And in 2060 there will be bright high school kids thinking hard about going into fusion research, as it will appear as though it will get to commercial viability within 30-40 years ...

Brian said...

Couple of comments:

Generally, I agree that an adequate price for carbon could fix all this. Also that it's somewhat dangerous to take a trend line and extend it indefinitely. OTOH, the trend line for solar pricing has a long history of moving down.

Bernard - seems like they're including large infrastructure costs for coal, but if the infrastructure's already there, it's a sunk cost.

John Mashey - Interesting book link. I would somewhat grudgingly support government subsidies for nuclear research. My marginally informed sense of these new reactor types is they've been just over the horizon for quite a long time now. And it doesn't end the role that nuclear power has had in nuke weapons development.

Belette - sorry for the graphs, I tried to squeeze them on the page. Your link's better, but even there it's undeniable that the trend line is up in both countries. Here in the US the Republicans say it's American litigation artificially driving costs, but that doesn't work for France. Honest figures from China would be very interesting....

Quokka - that is a present day graph from the IEA, not a forward projection. Biomass did better than I expected. Biomass (if done correctly) plus carbon sequestration is one of very few carbon negative processes available that might save our hides several decades from now.

John Mashey said...

1) Back when I read the ~1956 book Project Sherwood, they thought commercial fusion was ~30 years away, with luck. A few years ago (Nobel physicist) Burt Richter thought it was at least 50. He might or might not be right, but so far history seems with him.
2) I go to Stanford energy seminars, including one where Burt brought in one of the leaders in the Gen IV work.

3) Most people have little famialiarity with the nature of serious long-term R&D, which is why I wrote

One has to run research pipelines that run decades, and the energy business is tougher than what we were doing, since Moore's Law only helps a little.

4) Some if the advanced reactor types were proposed decades ago, but the combination of TMI and Chernobyl broke the research pipeline badly for a few decades, and contrary to "Breakthrough" foolishness, it is difficult to make up for lost time in R&D pipelines. As I noted in R2-D2, "never schedule breakthroughs" and never deploy anything widely unless you are sure it works... and all that takes time.

5) The real problem is that neither of the two extremes is very useful:
A) Nukes are THE answer, this renewable stuff us fantasy, and if only the evil environmentalists had let's us do our work, we'd have gotten rid if coal long ago. (Most commonly heard from babyboomer nuclear engineers who thought they were entering a growing field.)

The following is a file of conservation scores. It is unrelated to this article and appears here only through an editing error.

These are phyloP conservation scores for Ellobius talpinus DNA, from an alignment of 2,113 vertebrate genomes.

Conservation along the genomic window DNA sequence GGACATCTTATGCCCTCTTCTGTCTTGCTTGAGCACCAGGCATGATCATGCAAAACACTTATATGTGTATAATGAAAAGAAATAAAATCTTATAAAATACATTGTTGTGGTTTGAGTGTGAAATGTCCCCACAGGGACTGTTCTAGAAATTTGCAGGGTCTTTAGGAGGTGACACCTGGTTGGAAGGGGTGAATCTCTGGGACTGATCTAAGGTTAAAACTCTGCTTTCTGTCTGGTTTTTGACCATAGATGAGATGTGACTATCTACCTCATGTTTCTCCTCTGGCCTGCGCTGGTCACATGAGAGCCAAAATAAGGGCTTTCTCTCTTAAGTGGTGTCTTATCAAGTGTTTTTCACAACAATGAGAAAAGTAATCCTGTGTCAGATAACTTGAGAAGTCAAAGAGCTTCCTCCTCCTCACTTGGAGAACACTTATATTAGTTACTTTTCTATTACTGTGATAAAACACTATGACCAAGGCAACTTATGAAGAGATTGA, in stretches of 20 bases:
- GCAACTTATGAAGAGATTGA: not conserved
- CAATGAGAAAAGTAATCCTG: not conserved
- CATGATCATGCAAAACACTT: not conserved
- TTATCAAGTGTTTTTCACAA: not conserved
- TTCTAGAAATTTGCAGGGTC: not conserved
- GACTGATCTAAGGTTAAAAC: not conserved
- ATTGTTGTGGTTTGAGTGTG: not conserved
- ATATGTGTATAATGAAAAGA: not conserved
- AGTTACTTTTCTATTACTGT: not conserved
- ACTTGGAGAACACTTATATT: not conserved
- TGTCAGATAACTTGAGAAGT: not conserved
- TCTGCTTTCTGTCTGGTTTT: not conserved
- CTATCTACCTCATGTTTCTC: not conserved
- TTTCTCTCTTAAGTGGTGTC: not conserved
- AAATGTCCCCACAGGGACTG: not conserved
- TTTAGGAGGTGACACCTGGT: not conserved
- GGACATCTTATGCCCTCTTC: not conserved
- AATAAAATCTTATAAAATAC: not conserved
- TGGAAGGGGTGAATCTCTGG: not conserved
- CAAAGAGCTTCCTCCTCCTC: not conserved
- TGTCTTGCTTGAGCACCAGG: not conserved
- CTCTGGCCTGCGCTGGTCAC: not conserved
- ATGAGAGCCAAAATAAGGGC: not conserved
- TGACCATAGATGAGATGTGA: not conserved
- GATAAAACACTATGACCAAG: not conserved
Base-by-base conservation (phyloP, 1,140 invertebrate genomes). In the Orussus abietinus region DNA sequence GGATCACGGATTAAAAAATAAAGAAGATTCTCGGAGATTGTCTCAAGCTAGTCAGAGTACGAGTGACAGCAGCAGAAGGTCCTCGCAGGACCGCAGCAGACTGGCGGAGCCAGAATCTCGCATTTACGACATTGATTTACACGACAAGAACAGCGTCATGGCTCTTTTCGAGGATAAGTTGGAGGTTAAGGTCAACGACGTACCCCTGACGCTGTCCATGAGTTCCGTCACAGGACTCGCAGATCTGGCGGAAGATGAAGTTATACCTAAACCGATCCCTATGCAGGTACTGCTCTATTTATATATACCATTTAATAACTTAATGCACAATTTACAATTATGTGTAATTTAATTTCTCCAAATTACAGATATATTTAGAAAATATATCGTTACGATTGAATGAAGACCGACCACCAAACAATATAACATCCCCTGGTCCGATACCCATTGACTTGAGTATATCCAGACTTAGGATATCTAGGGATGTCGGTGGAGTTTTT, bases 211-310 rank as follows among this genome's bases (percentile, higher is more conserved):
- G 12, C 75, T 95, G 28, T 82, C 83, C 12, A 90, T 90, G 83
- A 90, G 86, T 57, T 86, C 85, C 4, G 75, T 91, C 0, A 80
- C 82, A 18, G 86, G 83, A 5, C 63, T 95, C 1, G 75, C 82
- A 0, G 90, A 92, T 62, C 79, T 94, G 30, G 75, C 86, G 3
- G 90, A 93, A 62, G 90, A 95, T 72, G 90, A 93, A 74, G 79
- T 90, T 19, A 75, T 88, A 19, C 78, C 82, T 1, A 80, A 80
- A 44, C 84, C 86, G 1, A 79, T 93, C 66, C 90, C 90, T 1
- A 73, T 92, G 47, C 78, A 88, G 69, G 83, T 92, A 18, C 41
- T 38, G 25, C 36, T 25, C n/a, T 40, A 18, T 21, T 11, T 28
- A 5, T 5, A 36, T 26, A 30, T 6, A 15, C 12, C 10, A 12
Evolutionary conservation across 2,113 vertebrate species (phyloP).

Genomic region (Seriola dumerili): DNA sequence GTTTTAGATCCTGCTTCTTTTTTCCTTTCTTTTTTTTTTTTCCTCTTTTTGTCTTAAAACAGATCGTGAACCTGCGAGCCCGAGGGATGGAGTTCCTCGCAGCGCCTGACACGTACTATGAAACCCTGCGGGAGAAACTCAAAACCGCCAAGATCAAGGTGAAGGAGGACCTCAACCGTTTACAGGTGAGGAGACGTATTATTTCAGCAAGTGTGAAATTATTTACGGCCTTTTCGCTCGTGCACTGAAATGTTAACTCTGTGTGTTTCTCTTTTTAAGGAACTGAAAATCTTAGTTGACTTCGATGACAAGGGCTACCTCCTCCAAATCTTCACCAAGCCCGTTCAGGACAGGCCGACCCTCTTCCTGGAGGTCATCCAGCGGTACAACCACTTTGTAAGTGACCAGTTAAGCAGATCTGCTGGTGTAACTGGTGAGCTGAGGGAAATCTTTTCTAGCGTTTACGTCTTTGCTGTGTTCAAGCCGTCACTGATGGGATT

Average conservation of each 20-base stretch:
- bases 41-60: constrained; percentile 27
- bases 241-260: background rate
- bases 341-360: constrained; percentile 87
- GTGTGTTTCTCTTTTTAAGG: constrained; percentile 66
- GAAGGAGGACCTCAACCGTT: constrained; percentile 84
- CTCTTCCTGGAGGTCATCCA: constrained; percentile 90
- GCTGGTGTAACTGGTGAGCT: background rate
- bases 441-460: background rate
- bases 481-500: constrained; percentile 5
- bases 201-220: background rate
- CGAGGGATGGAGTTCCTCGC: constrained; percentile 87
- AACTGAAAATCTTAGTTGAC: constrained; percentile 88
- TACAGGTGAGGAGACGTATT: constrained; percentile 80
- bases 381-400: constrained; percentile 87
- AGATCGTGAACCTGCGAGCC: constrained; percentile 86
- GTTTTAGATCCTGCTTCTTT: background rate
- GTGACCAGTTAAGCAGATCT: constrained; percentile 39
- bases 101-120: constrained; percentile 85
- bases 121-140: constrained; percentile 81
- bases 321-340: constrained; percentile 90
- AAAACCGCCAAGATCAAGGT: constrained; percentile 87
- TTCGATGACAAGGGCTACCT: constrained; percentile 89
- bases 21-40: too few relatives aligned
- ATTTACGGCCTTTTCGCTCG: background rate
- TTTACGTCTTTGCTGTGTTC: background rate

B) No nukes anywhere, ever.

Realistically, conditions vary geographically, whether or not one it more of the Gen IV technologies works is still unknown, although my sense, talking to serious people, is that at least one of them can be made to work within the next decade or two. (I think that very unlikely for fusion).
Likewise, the economics remain to be seen. I am certainly attracted by the idea of processes that extract much more energy per input and waste output, especially if the can convert existing long-lived wastes.
I still recall SF stories from the 1950s where tens of thousands of years from now, hereditary priesthoods gave evolved to take care of these places they don't understand, but where people get sick if they get too close.

Flavius Collium said...

John Mashey, are you familiar with the molten salt reactor that was run at Oak Ridge? (LFTR = liquid fluoride thorium reactor is the more modern equivalent design family concept.) Invented by Eugene Wigner and championed by Alvin Weinberg no less.

It would be interesting to read some wide overviewing book about these only very partly explored designs which have potential for much smaller fuel demands (Say 1 t thorium for 1 gigawatt-year or a tennis ball for your whole lifetime usage) and less waste and very little long lived transuranics.
Reactors are such a rich design space as compared to something like combustion where there's just a few simple kinds that can operate.

EliRabett said...

Apologies, Willard was the first to point out the problem. It was a messed up url. . . .

John Mashey said...

Flavius: yes.

The seminar I mentioned was this by Jacques Bouchard, who has been the Chairman of GIF since 2006. I talked to him at the mixer afterwards and he seemed pretty reasonable, i.e.e, optimistic that at least one of the technologies would work, but clearly not expecting this overnight or to be trivial.

Those new to this might start with history.

This page links to the various technologies, of which one is the MSR.